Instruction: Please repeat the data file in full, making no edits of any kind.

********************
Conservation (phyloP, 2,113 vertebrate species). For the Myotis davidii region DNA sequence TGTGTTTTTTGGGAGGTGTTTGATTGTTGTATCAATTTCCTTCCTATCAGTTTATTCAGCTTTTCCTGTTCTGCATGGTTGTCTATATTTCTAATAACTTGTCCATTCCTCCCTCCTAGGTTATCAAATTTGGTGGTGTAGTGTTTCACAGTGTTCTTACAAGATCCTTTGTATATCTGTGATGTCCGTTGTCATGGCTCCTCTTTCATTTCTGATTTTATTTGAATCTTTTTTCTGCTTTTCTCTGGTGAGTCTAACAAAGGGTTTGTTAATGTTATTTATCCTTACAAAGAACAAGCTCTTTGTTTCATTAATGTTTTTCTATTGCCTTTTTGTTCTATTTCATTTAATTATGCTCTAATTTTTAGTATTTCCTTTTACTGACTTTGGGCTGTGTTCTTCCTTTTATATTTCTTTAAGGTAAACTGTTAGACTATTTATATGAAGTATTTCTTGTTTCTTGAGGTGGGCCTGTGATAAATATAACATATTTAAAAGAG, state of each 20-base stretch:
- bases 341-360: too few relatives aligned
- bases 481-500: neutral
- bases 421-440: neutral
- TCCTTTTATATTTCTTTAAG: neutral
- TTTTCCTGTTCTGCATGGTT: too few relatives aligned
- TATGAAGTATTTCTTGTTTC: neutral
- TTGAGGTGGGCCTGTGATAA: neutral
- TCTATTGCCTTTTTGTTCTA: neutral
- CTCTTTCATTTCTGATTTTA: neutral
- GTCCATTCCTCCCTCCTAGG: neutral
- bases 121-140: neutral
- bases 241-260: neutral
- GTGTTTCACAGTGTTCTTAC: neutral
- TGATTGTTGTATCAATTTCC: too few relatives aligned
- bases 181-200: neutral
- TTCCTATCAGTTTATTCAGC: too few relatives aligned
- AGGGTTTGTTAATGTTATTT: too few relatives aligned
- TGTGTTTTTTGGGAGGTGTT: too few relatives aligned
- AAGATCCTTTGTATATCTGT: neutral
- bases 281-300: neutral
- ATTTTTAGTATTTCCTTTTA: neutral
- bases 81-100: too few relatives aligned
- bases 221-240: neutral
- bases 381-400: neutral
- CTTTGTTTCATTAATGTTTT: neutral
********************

Conservation (phyloP, 2,113 vertebrate species). For the Myotis davidii region DNA sequence TGTGTTTTTTGGGAGGTGTTTGATTGTTGTATCAATTTCCTTCCTATCAGTTTATTCAGCTTTTCCTGTTCTGCATGGTTGTCTATATTTCTAATAACTTGTCCATTCCTCCCTCCTAGGTTATCAAATTTGGTGGTGTAGTGTTTCACAGTGTTCTTACAAGATCCTTTGTATATCTGTGATGTCCGTTGTCATGGCTCCTCTTTCATTTCTGATTTTATTTGAATCTTTTTTCTGCTTTTCTCTGGTGAGTCTAACAAAGGGTTTGTTAATGTTATTTATCCTTACAAAGAACAAGCTCTTTGTTTCATTAATGTTTTTCTATTGCCTTTTTGTTCTATTTCATTTAATTATGCTCTAATTTTTAGTATTTCCTTTTACTGACTTTGGGCTGTGTTCTTCCTTTTATATTTCTTTAAGGTAAACTGTTAGACTATTTATATGAAGTATTTCTTGTTTCTTGAGGTGGGCCTGTGATAAATATAACATATTTAAAAGAG, state of each 20-base stretch:
- bases 341-360: too few relatives aligned
- bases 481-500: neutral
- bases 421-440: neutral
- TCCTTTTATATTTCTTTAAG: neutral
- TTTTCCTGTTCTGCATGGTT: too few relatives aligned
- TATGAAGTATTTCTTGTTTC: neutral
- TTGAGGTGGGCCTGTGATAA: neutral
- TCTATTGCCTTTTTGTTCTA: neutral
- CTCTTTCATTTCTGATTTTA: neutral
- GTCCATTCCTCCCTCCTAGG: neutral
- bases 121-140: neutral
- bases 241-260: neutral
- GTGTTTCACAGTGTTCTTAC: neutral
- TGATTGTTGTATCAATTTCC: too few relatives aligned
- bases 181-200: neutral
- TTCCTATCAGTTTATTCAGC: too few relatives aligned
- AGGGTTTGTTAATGTTATTT: too few relatives aligned
- TGTGTTTTTTGGGAGGTGTT: too few relatives aligned
- AAGATCCTTTGTATATCTGT: neutral
- bases 281-300: neutral
- ATTTTTAGTATTTCCTTTTA: neutral
- bases 81-100: too few relatives aligned
- bases 221-240: neutral
- bases 381-400: neutral
- CTTTGTTTCATTAATGTTTT: neutral